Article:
In short, I think that a good theoretical model that predicts these kind of things has yet to come.

Comment by galap on The Octopus, the Dolphin and Us: a Great Filter tale · 2014-10-19T18:30:37.623Z · score: 0 (0 votes) · LW · GW

Sorry for the delayed response; I don't come on here particularly often.

The assumptions I'm making are that evolution is a stochastic process in which elements are in fluxional states and there ere is some measure of 'difficulty' in transitioning from one state to another, an energetic or entropic barrier of sorts, that to go from A to B (for example, from an organism with asexual reproduction to an organism with sexual reproduction) some confluence of factors must occur, and that occurrence has a certain likelihood that's dependent on the conditions of the whole system (ecosystem). I think that this combined with the large numbers of physical elements interacting (organsims) is enough to say that evolution is governed by something pretty similar to statistical thermodynamics.

So, from the Arrhenius equation, k = Ae^{{-E_a}/{RT}}

where k is the rate of reaction, A is the order of reaction (number of components that must come together), E_a is the activation energy, or energy barrier, and RT is the gas constant multiplied by temperature.

The equation is mostly applied to chemistry, but it also has found uses in other sectors, like predicting the geographic progression of the blooming of Sakura trees (http://en.wikipedia.org/wiki/Cherry_blossom_front). It really applies to any system that has certain kinetic properties.

So ignoring all the chemistry specific factors (like temperature), the relation in its most general form becomes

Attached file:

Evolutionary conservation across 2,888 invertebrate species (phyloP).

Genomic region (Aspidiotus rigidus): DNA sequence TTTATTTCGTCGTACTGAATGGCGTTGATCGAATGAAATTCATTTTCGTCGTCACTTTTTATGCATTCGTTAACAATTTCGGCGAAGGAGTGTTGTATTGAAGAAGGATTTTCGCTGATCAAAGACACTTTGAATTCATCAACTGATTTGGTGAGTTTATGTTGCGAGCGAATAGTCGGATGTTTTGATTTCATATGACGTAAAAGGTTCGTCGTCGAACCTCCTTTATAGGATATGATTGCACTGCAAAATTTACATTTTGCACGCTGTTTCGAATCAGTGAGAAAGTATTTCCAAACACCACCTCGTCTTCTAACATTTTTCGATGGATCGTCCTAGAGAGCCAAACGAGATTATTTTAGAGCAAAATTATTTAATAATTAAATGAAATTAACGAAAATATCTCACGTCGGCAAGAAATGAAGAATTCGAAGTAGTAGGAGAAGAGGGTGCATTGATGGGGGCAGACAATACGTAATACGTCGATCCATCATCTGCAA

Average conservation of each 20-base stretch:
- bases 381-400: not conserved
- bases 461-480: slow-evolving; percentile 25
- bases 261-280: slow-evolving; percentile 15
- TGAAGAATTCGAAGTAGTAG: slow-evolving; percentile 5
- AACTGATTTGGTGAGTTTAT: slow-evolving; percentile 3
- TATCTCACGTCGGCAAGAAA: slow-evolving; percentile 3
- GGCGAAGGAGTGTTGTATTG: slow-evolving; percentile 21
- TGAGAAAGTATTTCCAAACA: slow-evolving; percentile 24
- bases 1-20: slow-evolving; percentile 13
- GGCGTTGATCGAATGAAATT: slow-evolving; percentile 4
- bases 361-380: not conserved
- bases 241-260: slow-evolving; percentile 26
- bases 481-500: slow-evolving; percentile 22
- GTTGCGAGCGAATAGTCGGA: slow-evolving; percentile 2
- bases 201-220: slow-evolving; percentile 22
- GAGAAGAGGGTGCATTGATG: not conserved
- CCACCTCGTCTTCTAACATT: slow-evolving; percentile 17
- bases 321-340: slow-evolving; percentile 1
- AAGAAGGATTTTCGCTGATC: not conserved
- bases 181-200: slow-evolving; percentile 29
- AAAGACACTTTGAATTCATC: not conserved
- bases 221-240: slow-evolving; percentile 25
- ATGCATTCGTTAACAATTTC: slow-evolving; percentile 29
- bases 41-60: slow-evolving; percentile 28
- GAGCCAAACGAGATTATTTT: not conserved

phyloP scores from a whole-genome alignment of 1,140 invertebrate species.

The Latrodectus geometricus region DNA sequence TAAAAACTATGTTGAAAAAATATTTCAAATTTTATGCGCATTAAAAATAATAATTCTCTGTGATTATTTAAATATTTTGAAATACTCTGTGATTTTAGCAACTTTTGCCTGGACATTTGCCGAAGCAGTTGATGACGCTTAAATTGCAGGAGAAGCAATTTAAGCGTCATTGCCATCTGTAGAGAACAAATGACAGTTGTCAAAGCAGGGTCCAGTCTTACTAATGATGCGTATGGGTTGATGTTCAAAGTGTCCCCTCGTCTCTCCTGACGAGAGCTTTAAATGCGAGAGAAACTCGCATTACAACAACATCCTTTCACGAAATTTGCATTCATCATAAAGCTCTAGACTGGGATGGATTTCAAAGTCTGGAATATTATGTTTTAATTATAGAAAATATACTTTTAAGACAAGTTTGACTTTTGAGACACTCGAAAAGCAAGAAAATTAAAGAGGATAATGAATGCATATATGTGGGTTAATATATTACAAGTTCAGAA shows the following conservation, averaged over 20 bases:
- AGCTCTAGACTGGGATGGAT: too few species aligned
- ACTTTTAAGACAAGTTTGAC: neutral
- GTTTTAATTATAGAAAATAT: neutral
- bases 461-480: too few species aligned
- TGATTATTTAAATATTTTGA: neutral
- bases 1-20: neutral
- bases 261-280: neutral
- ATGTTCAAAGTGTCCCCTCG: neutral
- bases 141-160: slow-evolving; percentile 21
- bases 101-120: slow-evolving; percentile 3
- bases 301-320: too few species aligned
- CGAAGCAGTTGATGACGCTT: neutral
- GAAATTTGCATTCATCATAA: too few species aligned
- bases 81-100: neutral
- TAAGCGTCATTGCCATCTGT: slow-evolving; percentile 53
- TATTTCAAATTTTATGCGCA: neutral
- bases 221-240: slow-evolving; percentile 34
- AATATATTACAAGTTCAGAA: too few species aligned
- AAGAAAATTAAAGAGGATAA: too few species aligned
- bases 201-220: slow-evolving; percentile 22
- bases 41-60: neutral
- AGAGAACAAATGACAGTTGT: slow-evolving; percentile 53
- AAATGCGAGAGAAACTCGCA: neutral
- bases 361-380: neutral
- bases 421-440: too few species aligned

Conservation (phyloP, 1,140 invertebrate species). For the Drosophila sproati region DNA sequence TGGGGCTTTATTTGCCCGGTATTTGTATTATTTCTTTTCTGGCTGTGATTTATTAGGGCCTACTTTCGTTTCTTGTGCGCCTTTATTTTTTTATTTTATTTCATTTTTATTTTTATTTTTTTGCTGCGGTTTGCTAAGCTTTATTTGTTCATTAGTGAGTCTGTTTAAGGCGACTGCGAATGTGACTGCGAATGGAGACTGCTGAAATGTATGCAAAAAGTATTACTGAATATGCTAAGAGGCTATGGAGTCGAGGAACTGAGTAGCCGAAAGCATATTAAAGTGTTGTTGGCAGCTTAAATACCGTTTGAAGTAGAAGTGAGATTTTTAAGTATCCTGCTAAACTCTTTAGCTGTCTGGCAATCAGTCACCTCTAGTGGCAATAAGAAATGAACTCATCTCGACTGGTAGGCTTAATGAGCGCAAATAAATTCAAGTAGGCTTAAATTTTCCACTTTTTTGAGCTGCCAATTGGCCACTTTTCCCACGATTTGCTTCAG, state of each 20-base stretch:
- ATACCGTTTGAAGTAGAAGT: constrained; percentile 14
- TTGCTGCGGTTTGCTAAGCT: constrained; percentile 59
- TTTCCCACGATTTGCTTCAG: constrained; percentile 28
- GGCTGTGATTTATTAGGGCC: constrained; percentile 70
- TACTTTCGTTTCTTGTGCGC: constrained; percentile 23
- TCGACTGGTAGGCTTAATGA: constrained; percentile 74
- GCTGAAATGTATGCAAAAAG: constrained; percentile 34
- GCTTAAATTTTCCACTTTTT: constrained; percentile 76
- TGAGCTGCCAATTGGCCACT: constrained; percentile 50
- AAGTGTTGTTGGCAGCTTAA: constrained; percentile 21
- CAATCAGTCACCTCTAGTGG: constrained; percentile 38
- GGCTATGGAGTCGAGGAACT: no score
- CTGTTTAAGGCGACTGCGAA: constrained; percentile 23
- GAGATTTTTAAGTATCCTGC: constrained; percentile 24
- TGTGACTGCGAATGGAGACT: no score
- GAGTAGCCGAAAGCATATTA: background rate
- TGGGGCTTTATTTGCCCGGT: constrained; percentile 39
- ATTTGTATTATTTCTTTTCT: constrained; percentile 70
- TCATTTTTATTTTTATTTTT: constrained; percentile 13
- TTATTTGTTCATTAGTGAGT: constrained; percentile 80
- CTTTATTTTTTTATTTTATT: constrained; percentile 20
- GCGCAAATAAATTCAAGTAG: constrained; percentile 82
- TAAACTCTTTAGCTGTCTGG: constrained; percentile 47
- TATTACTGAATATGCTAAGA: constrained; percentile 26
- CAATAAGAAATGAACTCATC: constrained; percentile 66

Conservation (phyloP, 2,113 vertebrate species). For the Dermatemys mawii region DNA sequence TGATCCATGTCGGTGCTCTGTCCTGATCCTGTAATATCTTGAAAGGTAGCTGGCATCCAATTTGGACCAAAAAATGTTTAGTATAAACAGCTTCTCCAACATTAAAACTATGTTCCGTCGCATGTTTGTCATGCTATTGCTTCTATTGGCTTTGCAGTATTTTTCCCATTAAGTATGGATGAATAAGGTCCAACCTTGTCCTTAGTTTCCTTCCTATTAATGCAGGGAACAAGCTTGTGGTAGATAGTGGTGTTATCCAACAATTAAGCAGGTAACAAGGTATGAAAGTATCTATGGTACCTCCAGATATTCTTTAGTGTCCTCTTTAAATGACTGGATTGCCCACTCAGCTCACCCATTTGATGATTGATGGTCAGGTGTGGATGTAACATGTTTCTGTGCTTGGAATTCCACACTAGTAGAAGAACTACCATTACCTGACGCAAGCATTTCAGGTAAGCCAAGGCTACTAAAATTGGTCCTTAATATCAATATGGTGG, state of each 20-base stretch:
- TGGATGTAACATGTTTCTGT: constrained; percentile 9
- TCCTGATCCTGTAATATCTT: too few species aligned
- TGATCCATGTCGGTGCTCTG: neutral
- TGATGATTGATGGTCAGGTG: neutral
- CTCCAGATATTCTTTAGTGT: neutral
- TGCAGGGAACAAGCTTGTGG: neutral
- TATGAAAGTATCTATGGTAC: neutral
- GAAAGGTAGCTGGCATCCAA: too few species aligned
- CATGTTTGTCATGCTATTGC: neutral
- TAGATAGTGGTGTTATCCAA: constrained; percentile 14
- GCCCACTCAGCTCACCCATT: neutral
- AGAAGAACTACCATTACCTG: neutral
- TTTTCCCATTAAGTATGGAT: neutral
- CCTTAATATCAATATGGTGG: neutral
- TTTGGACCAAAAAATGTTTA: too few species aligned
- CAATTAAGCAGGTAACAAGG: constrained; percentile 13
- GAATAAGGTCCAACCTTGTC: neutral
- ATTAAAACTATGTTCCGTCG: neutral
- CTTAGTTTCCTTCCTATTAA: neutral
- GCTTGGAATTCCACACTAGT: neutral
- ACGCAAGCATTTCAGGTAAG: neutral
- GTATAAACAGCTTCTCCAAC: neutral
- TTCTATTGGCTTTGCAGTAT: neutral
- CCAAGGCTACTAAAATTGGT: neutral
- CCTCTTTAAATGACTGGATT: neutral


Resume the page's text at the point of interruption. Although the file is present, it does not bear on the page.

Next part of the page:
k = Ae^-BE

This says essentially that the rate is proportional to a negative exponential of the barrier to the transformation, and small changes in the value of the barrier correspond to large changes in the value of the rate. Thus, it's unlikely that two rates are similar. I don't see why two unrelated things would be likely to have a similar barrier, and given this, they're even less likely to have a similar rate.

Comment by galap on The Octopus, the Dolphin and Us: a Great Filter tale · 2014-09-19T04:37:15.159Z · score: 1 (1 votes) · LW · GW

I'd liken it to a chemical reaction. Many of them are multistep, and as a general statement chemical processes take place over an extremely wide range of orders of magnitude of rate (ranging from less than a billionth of a second to years). So, in an overall reaction, there are usually several steps, and the slowest one is usually orders of magnitude slower than any of the others, and that one's called the rate determining step, for obvious reasons: it's so much slower than the others that speeding up or slow down the others even by a couple of orders of magnitude is negligible to the overall rate of reaction. it's pretty rare that more than one of them happen to be at nearly the same rate, since the range of orders of magnitude is so large.